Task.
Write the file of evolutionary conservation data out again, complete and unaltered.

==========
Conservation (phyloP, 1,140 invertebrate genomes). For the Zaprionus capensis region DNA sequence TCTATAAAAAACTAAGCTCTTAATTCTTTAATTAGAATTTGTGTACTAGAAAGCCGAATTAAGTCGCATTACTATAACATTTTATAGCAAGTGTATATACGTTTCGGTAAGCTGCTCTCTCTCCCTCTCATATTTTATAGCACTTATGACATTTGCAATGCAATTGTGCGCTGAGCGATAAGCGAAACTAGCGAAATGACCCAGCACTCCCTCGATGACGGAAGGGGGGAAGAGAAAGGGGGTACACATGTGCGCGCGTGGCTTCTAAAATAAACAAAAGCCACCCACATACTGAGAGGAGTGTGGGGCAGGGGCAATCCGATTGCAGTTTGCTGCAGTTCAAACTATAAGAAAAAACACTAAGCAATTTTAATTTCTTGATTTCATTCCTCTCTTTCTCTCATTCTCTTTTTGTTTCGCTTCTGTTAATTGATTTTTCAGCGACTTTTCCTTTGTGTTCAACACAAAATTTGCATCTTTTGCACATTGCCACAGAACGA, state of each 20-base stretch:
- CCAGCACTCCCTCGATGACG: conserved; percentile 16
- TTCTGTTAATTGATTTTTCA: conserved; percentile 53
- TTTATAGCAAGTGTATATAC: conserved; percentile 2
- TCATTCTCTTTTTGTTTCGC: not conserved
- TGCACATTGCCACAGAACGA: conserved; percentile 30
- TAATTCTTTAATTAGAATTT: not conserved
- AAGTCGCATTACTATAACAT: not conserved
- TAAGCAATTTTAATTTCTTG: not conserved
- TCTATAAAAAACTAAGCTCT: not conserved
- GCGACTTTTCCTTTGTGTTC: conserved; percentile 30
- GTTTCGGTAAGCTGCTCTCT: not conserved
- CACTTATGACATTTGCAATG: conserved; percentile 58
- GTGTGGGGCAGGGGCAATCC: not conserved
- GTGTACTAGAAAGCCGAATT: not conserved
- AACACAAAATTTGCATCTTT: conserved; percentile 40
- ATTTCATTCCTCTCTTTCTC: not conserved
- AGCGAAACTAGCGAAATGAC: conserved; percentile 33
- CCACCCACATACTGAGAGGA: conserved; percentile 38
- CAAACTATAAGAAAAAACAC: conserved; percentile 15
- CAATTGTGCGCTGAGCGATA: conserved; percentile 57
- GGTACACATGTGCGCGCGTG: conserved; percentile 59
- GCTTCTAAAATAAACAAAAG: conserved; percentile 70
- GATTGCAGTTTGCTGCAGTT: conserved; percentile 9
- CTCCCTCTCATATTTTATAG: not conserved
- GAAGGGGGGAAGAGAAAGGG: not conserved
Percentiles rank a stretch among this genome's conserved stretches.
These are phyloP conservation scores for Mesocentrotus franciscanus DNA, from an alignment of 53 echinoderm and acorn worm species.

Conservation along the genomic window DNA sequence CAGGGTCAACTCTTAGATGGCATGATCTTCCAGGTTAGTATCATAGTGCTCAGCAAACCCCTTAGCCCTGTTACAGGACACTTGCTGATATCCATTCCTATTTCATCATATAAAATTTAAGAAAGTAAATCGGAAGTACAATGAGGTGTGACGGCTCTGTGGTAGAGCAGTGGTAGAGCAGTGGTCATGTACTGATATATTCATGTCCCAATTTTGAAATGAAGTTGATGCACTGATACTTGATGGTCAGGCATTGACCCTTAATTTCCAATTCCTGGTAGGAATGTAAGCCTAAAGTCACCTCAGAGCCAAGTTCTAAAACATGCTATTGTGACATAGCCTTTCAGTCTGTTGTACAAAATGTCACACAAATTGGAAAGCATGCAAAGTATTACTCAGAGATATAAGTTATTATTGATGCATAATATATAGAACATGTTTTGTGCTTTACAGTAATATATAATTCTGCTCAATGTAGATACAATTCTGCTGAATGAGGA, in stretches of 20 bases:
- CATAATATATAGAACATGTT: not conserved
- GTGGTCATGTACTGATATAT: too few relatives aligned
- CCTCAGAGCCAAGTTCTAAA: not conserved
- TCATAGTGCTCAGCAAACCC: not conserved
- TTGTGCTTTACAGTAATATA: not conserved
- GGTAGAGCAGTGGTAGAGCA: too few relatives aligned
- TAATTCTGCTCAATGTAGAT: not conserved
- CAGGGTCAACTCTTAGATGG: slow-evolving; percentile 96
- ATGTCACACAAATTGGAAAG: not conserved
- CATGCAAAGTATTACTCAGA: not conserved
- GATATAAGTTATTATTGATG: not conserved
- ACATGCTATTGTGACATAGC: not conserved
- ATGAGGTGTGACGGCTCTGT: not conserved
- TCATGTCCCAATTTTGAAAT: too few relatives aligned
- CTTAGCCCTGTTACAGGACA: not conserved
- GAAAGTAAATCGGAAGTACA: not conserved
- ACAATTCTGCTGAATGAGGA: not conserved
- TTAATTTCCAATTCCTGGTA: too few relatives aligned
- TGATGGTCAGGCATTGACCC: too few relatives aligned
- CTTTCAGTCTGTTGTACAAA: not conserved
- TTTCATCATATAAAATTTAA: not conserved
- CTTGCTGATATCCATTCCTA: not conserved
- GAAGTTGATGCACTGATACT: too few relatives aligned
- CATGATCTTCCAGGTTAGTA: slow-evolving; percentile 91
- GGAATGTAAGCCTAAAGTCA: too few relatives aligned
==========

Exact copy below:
Conservation (phyloP, 1,140 invertebrate genomes). For the Zaprionus capensis region DNA sequence TCTATAAAAAACTAAGCTCTTAATTCTTTAATTAGAATTTGTGTACTAGAAAGCCGAATTAAGTCGCATTACTATAACATTTTATAGCAAGTGTATATACGTTTCGGTAAGCTGCTCTCTCTCCCTCTCATATTTTATAGCACTTATGACATTTGCAATGCAATTGTGCGCTGAGCGATAAGCGAAACTAGCGAAATGACCCAGCACTCCCTCGATGACGGAAGGGGGGAAGAGAAAGGGGGTACACATGTGCGCGCGTGGCTTCTAAAATAAACAAAAGCCACCCACATACTGAGAGGAGTGTGGGGCAGGGGCAATCCGATTGCAGTTTGCTGCAGTTCAAACTATAAGAAAAAACACTAAGCAATTTTAATTTCTTGATTTCATTCCTCTCTTTCTCTCATTCTCTTTTTGTTTCGCTTCTGTTAATTGATTTTTCAGCGACTTTTCCTTTGTGTTCAACACAAAATTTGCATCTTTTGCACATTGCCACAGAACGA, state of each 20-base stretch:
- CCAGCACTCCCTCGATGACG: conserved; percentile 16
- TTCTGTTAATTGATTTTTCA: conserved; percentile 53
- TTTATAGCAAGTGTATATAC: conserved; percentile 2
- TCATTCTCTTTTTGTTTCGC: not conserved
- TGCACATTGCCACAGAACGA: conserved; percentile 30
- TAATTCTTTAATTAGAATTT: not conserved
- AAGTCGCATTACTATAACAT: not conserved
- TAAGCAATTTTAATTTCTTG: not conserved
- TCTATAAAAAACTAAGCTCT: not conserved
- GCGACTTTTCCTTTGTGTTC: conserved; percentile 30
- GTTTCGGTAAGCTGCTCTCT: not conserved
- CACTTATGACATTTGCAATG: conserved; percentile 58
- GTGTGGGGCAGGGGCAATCC: not conserved
- GTGTACTAGAAAGCCGAATT: not conserved
- AACACAAAATTTGCATCTTT: conserved; percentile 40
- ATTTCATTCCTCTCTTTCTC: not conserved
- AGCGAAACTAGCGAAATGAC: conserved; percentile 33
- CCACCCACATACTGAGAGGA: conserved; percentile 38
- CAAACTATAAGAAAAAACAC: conserved; percentile 15
- CAATTGTGCGCTGAGCGATA: conserved; percentile 57
- GGTACACATGTGCGCGCGTG: conserved; percentile 59
- GCTTCTAAAATAAACAAAAG: conserved; percentile 70
- GATTGCAGTTTGCTGCAGTT: conserved; percentile 9
- CTCCCTCTCATATTTTATAG: not conserved
- GAAGGGGGGAAGAGAAAGGG: not conserved
Percentiles rank a stretch among this genome's conserved stretches.
These are phyloP conservation scores for Mesocentrotus franciscanus DNA, from an alignment of 53 echinoderm and acorn worm species.

Conservation along the genomic window DNA sequence CAGGGTCAACTCTTAGATGGCATGATCTTCCAGGTTAGTATCATAGTGCTCAGCAAACCCCTTAGCCCTGTTACAGGACACTTGCTGATATCCATTCCTATTTCATCATATAAAATTTAAGAAAGTAAATCGGAAGTACAATGAGGTGTGACGGCTCTGTGGTAGAGCAGTGGTAGAGCAGTGGTCATGTACTGATATATTCATGTCCCAATTTTGAAATGAAGTTGATGCACTGATACTTGATGGTCAGGCATTGACCCTTAATTTCCAATTCCTGGTAGGAATGTAAGCCTAAAGTCACCTCAGAGCCAAGTTCTAAAACATGCTATTGTGACATAGCCTTTCAGTCTGTTGTACAAAATGTCACACAAATTGGAAAGCATGCAAAGTATTACTCAGAGATATAAGTTATTATTGATGCATAATATATAGAACATGTTTTGTGCTTTACAGTAATATATAATTCTGCTCAATGTAGATACAATTCTGCTGAATGAGGA, in stretches of 20 bases:
- CATAATATATAGAACATGTT: not conserved
- GTGGTCATGTACTGATATAT: too few relatives aligned
- CCTCAGAGCCAAGTTCTAAA: not conserved
- TCATAGTGCTCAGCAAACCC: not conserved
- TTGTGCTTTACAGTAATATA: not conserved
- GGTAGAGCAGTGGTAGAGCA: too few relatives aligned
- TAATTCTGCTCAATGTAGAT: not conserved
- CAGGGTCAACTCTTAGATGG: slow-evolving; percentile 96
- ATGTCACACAAATTGGAAAG: not conserved
- CATGCAAAGTATTACTCAGA: not conserved
- GATATAAGTTATTATTGATG: not conserved
- ACATGCTATTGTGACATAGC: not conserved
- ATGAGGTGTGACGGCTCTGT: not conserved
- TCATGTCCCAATTTTGAAAT: too few relatives aligned
- CTTAGCCCTGTTACAGGACA: not conserved
- GAAAGTAAATCGGAAGTACA: not conserved
- ACAATTCTGCTGAATGAGGA: not conserved
- TTAATTTCCAATTCCTGGTA: too few relatives aligned
- TGATGGTCAGGCATTGACCC: too few relatives aligned
- CTTTCAGTCTGTTGTACAAA: not conserved
- TTTCATCATATAAAATTTAA: not conserved
- CTTGCTGATATCCATTCCTA: not conserved
- GAAGTTGATGCACTGATACT: too few relatives aligned
- CATGATCTTCCAGGTTAGTA: slow-evolving; percentile 91
- GGAATGTAAGCCTAAAGTCA: too few relatives aligned